Below this text is a fever line chart with data shown in light blue and dark blue. The light blue corresponds to “Rolling 12-week fund inflows (in millions)” and the dark blue corresponds to “Weekly flows (in millions).” 


The Y-axis of this chart shows “Weekly Flows (in millions)” ranging from -$1,000 to $6,000. The X-axis shows years 2014-2020. Overall, this chart is showing that “Rolling 12-week fund inflows (in millions)” and “Weekly flows (in millions)” have increased significantly (compared to years 2014-2019) in the year 2020.] 

As with global society, businesses will emerge from the coronavirus fundamentally changed—and facing challenges that will require even greater resources and preparation. Bank of America has joined the Sustainable Markets Initiative, led by His Royal Highness the Prince of Wales, with Brian Moynihan serving as co-chair. Bank of America also serves on the Vatican Council on Inclusive Capitalism to help industries rethink their practices according to more sustainable models—contributing to their own prosperity while contributing to solutions to the SDGs.

“We will all take away valuable lessons from this crisis,” Moynihan says. “Fighting the coronavirus has required us to continue to put our ESG principles into action.” Businesses can help lead the way, continuing and even expanding their commitment to ESG principles and a more sustainable world, he adds. “In the midst of this, there is opportunity for the world to gain confidence in the effectiveness of global cooperation in overcoming our greatest challenges.”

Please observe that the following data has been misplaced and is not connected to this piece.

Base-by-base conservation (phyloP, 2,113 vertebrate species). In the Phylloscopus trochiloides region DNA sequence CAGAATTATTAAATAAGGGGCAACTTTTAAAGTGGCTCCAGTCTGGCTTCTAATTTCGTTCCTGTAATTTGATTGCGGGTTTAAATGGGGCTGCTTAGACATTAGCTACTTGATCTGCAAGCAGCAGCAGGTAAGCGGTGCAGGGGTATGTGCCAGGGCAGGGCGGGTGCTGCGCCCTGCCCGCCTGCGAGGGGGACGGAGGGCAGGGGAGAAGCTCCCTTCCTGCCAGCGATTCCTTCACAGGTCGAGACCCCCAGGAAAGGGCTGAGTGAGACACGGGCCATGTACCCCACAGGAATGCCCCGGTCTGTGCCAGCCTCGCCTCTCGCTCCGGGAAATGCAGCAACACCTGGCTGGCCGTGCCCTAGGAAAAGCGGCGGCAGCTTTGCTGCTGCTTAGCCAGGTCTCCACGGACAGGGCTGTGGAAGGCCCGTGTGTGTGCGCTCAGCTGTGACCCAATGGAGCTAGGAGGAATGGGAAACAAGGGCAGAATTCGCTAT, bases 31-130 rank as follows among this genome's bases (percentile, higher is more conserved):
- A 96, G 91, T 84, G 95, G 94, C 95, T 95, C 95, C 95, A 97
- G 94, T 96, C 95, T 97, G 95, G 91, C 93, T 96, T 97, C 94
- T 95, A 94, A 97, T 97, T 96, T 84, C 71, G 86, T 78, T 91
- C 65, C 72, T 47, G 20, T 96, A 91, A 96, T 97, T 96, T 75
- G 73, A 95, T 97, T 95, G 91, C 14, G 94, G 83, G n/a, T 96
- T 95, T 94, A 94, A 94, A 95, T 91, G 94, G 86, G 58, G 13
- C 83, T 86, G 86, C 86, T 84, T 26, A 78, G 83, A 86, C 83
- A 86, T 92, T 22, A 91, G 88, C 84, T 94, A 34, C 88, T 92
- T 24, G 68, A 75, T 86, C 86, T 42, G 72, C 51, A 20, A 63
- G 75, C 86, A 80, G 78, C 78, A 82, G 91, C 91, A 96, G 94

Learn more about Bank of America’s commitment to collaborating on and innovating solutions for some of the world’s most pressing issues, including poverty, climate change and access to healthcare.

The S&P 500 closed at a record high of 3,386 on February 19, and was in bear market territory with a 2,398.10 market closing level on March 19.


BofA Global Research’s ESG strategy team tracks 115 US-domiciled equity funds with an ESG focus (or “ESG funds”) by screening funds with relevant keywords, including ESG, Impact, Environment, Social, Governance, Responsible, Fossil Fuel, Conscious, Women, Gender, Climate and Sustain.



Sumner et al, UNU Wider, 2020


Originally published 09/01/2020